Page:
McLanahan Corporation’s Apron Feeder Troubleshooting Guide can help you find probable causes for situations that may arise when operating this equipment, including what to do if the flight bolts break and how to handle a stalling feeder.
Apron Feeders Support
Apron Feeder Maintenance
When should I replace the flight?
Replace the flight when:
- the middle sags 0.25" or 7m
- the groove wear at the flight end is 0.25" 7mm in flat skirting area
- when the flight is straight and wear in the center area is 0.375" on cast flights or 0.3125" on formed flights
How big should the gap between the flight and the impact rail be?
The gap should be between 0.125" and 0.25".
How do I measure wear on the return rollers?
- Clean the area to be measured.
- Using a caliper, measure the diameter where the flight rides.
- Measure the distance between the tips of the caliper.
- Take at least three measurements in three different places and calculate the average.
- Measure both sides of the feeder.
For FL4, FD4 and FD7 models, a measurement of 5.12" or 130 mm indicates 50% wear, and a measurement of 4.72" or 120mm indicates 100% wear. For FD9 and FD10 models, a measurement of 8.62" or 219mm indicates 50% wear, and a measurement of 8.23" or 209 mm indicates 100% wear.
What is the maximum sag for Apron Feeder chains?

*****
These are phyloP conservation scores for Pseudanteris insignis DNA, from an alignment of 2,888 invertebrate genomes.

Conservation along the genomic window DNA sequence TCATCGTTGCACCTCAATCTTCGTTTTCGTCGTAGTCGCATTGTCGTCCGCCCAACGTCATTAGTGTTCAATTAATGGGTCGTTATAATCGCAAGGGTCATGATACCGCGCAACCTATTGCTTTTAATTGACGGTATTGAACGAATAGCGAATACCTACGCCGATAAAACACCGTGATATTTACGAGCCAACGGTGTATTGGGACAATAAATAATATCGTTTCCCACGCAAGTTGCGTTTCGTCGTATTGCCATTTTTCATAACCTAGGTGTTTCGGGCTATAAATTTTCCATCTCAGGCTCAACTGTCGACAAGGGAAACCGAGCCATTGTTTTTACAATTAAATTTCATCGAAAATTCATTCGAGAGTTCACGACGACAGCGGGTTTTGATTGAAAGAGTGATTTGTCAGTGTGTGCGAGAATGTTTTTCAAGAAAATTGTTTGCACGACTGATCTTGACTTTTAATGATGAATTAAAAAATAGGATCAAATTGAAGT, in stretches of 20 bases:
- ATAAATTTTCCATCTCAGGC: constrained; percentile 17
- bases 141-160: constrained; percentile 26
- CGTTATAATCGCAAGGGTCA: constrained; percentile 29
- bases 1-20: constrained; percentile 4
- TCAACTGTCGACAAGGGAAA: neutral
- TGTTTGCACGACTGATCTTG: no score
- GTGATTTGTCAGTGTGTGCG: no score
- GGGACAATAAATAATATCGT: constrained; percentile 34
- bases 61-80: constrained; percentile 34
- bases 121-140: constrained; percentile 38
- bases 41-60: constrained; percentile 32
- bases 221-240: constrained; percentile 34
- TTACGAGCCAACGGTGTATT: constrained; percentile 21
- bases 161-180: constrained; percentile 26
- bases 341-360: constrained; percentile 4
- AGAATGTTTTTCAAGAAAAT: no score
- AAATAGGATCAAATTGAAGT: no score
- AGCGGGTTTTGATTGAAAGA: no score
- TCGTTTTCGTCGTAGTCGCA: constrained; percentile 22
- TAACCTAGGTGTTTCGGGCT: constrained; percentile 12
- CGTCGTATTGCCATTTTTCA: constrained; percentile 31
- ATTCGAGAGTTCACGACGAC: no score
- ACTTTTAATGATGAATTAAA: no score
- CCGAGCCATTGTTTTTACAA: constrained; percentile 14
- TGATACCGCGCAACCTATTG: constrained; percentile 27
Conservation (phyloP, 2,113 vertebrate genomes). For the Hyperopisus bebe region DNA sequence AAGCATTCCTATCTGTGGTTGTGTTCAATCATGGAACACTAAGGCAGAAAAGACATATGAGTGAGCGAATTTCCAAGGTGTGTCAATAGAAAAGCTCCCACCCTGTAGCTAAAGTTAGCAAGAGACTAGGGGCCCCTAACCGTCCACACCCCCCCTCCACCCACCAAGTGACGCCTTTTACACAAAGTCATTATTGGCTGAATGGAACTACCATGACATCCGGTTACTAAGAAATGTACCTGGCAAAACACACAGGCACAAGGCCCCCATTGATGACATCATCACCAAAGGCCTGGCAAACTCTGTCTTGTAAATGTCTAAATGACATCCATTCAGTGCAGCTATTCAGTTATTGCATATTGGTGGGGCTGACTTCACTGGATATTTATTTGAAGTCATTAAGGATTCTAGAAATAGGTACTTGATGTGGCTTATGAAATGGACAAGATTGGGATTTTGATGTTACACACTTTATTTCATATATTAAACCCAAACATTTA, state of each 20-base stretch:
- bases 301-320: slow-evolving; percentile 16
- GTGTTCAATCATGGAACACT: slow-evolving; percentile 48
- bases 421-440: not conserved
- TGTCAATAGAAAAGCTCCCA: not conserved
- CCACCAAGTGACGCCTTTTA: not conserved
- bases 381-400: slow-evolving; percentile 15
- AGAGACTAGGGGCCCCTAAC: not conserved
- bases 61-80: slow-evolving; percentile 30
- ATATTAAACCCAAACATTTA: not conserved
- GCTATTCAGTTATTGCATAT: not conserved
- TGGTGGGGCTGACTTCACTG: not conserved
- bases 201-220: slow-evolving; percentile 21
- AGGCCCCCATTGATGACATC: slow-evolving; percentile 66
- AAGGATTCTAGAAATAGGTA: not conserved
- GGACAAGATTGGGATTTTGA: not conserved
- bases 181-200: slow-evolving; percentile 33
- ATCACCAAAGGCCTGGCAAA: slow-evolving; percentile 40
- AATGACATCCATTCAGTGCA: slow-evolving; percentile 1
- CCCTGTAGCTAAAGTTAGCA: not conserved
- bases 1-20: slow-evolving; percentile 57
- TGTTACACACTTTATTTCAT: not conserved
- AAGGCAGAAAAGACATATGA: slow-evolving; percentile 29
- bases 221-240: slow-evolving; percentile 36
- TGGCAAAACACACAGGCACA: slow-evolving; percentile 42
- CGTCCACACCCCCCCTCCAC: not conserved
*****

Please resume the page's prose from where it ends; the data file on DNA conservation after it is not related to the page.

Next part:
The maximum sag for Apron Feeder chains is 1.75" or 45mm. On horizontal installations, the sag will be between the return roller. On Apron Feeders inclined up to 25 degrees, the chain sag might appear only at the tail shaft.
How do I measure the track's internal wear?
Track internal wear is measured by determining the pitch extended over four adjacent sections with a tape measure calibrated in 0.02" or 0.5mm increments. The track and tape must be stretched tight and straight to obtain an accurate measurement. The reading must be made from one side of a pin to the same side of the fourth pin away. The hook on the 0" or 0mm end of the tape should not be used. This measurement should be taken at least three sections away from one-piece type master joints and should be repeated at least twice over different sections of the track on both sides of the machine.
Operational Best Practices
Can I operate the Apron Feeder in reverse?
Operating an Apron Feeder in reverse should only be allowed at a much slower speed and torque. This operation should not be done with material in the hopper. The Apron Feeder and Hopper will suffer. This should only be for maintenance.
Should the Apron Feeder chain be loose or tight?
Running a loose chain is much better than a tight chain. Tight chains will bend head and tail shafts with every rotation and require more horsepower to operate empty, thus using up energy that should be used to move the material. The chain must sag at least 25mm between the return rollers.
What is the proper direction to run the chain?
The proper direction of the chain is when the pin turns inside the bushing as it travels around the head and tail shafts. If the chain travel backward, the bushing will turn as it meshes to the drive sprocket, causing premature wear to the bushing and the sprocket.
Recommended Spare Parts
McLanahan Corporation recommends that you keep certain replacement parts at your facility for your Apron Feeder(s).
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